From Residential to Hospitalization

It has been quite a long time since I’ve been on here. As most of you know, I went into residential treatment at the beginning of December (I will make another post for that update). Recently, I got referred to the hospital because of meds.

One week and 6 days until my 22nd birthday. I wonder how I got here, questioning everything at this point.

To myt left sits an ex heroin addict who overdosed on Benadryl; on my right is an 80 year old suicide attempt. Across from me is a lady who reminds me of Red from Orange is the New Black, minus the intimidating Russian accent and next to her is, what seems to be, the leader, loud, intimidating and she meant business.

Only a few hours ago I was still at Residential, taking for granted my friends and freedom. Being told, “You are being transferred.” is one of those gut wrenching moments. The clinical director helped me pack up while I cried. She wasn’t even aware, they had gone behind her back and made this decision. I couldn’t be mad at her, I loved her all throughout my stay there, quite an amazing lady.

She held me close and hugged me as she explained that the nurse was planning on taking me, but she wanted to take me instead. We reached the hospital, she held my hand and stood beside me through intake and was determined to come with me as far as they would allow her to.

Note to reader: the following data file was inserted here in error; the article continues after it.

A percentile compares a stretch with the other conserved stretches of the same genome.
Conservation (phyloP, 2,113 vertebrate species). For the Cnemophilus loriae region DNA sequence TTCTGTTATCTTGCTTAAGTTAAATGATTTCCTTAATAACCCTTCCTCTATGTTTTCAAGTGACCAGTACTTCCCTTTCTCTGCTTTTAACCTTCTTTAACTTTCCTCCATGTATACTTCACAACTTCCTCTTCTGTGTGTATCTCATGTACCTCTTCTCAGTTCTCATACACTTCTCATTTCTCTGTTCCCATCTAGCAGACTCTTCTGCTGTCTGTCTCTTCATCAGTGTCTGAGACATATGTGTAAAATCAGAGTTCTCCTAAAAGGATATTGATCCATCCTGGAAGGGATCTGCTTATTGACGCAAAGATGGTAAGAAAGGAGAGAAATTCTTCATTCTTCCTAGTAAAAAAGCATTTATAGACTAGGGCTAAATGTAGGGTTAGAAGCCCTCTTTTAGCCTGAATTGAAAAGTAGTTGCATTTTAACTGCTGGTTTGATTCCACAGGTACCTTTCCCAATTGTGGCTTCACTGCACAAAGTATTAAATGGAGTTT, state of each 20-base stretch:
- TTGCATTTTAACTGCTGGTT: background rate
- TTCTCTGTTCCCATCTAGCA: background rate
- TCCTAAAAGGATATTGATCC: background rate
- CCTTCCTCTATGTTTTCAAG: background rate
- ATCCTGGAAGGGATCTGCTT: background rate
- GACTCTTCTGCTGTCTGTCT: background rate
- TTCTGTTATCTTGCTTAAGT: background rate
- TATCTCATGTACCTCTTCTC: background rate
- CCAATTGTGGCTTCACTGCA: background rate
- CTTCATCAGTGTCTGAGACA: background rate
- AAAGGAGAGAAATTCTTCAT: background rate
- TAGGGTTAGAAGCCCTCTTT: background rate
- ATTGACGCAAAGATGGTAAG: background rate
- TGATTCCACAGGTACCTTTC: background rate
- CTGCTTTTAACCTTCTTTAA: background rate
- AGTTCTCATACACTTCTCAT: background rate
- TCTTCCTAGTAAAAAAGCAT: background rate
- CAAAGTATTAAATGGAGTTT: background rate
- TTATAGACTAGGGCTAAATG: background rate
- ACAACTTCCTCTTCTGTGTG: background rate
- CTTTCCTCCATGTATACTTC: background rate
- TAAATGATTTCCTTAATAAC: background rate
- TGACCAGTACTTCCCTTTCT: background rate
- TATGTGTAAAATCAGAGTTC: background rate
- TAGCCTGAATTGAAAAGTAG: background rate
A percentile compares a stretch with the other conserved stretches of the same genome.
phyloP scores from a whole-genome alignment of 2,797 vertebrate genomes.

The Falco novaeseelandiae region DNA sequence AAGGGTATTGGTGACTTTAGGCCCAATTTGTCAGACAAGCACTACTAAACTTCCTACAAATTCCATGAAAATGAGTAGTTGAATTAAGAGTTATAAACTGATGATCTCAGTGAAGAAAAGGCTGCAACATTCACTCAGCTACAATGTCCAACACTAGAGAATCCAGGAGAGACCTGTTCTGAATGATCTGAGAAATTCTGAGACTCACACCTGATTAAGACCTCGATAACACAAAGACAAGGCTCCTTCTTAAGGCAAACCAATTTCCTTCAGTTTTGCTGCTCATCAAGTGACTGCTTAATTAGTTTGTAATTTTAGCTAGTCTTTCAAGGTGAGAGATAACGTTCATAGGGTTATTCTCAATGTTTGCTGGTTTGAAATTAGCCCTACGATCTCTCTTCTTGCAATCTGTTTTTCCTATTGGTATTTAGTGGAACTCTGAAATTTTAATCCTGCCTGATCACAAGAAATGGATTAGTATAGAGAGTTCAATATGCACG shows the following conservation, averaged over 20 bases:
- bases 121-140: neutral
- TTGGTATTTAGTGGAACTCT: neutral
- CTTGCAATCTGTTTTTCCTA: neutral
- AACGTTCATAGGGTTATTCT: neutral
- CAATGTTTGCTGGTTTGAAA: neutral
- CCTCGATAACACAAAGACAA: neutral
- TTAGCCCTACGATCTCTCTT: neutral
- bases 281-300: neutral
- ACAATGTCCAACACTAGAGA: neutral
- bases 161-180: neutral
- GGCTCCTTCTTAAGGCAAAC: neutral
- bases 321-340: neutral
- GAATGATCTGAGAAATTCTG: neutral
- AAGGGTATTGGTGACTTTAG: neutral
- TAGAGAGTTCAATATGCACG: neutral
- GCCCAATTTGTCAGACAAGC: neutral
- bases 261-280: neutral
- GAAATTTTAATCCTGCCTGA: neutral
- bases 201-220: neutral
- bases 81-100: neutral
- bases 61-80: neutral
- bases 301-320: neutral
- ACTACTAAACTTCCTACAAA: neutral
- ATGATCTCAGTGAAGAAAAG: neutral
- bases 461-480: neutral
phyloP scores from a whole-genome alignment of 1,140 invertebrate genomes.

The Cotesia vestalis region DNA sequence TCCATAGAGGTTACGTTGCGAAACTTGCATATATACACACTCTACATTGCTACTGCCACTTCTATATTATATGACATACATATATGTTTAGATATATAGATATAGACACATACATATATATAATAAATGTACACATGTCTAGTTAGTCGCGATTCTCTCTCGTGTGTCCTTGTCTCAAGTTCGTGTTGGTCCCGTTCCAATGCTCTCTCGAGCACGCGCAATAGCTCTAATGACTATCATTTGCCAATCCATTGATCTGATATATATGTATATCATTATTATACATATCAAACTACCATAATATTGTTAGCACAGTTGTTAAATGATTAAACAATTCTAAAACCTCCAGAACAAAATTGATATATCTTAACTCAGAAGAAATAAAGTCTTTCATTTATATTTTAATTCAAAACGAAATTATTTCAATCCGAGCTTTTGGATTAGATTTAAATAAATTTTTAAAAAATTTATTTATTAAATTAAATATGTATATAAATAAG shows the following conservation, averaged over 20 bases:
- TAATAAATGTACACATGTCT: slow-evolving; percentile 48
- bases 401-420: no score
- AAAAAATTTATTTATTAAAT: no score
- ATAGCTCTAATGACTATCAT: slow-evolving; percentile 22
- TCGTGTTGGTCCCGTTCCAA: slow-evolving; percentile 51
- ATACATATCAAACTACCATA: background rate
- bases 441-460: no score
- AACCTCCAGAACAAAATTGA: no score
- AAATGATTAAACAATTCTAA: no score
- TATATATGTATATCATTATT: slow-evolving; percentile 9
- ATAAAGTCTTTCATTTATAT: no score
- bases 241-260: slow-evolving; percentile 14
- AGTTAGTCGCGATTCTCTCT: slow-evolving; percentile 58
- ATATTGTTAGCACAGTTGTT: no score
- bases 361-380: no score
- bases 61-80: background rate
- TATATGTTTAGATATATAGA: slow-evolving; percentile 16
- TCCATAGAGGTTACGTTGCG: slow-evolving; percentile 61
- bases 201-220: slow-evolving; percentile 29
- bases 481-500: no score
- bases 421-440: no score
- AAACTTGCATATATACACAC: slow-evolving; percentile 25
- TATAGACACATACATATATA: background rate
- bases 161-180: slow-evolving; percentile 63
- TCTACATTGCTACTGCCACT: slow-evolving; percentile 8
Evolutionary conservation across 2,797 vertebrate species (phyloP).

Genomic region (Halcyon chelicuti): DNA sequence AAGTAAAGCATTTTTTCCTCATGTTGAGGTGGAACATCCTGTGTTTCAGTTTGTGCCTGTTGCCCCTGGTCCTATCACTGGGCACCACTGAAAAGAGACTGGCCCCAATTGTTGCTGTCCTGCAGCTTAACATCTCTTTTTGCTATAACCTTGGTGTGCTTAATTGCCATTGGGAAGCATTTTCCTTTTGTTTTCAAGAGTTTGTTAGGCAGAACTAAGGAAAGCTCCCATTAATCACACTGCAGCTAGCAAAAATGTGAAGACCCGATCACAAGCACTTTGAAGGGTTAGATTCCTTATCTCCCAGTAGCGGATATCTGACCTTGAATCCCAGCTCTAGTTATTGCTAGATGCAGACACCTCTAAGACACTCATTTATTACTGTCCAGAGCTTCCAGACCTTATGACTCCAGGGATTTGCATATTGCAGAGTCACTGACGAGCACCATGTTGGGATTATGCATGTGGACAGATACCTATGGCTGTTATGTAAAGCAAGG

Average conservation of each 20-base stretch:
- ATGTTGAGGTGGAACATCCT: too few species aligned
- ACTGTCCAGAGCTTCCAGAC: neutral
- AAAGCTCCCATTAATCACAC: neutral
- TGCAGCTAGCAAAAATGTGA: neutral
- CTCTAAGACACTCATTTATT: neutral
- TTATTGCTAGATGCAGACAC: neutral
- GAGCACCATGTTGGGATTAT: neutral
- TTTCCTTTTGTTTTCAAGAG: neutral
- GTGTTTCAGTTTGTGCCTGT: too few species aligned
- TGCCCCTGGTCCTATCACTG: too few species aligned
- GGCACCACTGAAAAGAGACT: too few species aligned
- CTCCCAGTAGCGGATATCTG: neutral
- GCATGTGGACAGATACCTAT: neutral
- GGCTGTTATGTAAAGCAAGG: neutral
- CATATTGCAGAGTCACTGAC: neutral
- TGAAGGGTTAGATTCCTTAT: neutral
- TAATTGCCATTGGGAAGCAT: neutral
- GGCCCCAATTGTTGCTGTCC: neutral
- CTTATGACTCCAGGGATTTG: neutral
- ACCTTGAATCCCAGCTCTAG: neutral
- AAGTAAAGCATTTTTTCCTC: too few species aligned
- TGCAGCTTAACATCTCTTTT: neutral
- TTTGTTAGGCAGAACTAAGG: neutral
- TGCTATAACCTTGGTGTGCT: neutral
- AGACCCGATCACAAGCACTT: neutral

After she left, my bags were taken, I was stripped down, searched and examined. I sat on my bed, crying, an RN came around and told me about group. That, was how I ended up stuck at the table in a looney-bin sandwich.

I was deemed “special” and put under their specific eating disorder protocol. At the time I didn’t know, nor was I prepared, for all that entailed. We had group where I was introduced to the other women in the unit.

Scared out of my wits, the leader, Kari, began to talk to me. Jan, the 80 year old began to crack a joke about a whore, Debbie laughed, Trish and Sharon began to compliment and talk about me as if I weren’t even in the room. We were offered an evening snack, which I politely declined.

That evening I cried myself to sleep, unable to get remotely comfortable on the hospital bed. I was woken up to the sound of my door being opened. I quickly learned that I’d be checked on every 15 minutes throughout the night.

Next morning I was bombarded at 5:30 by two nurses, an EKG, 4 viles of blood, a cup needing to be filled with urine, and a hospital gown.

I wasn’t given any other option besides to eat breakfast, and was greeted with an Ensure when I only picked at the food on my tray. Afterwards, I had to stay in eye sight, or more specifically, confined to the hallway, for an hour after I ate anything. Along with isolation in the hall, I had to be accompanied and watched when using the bathroom or showering.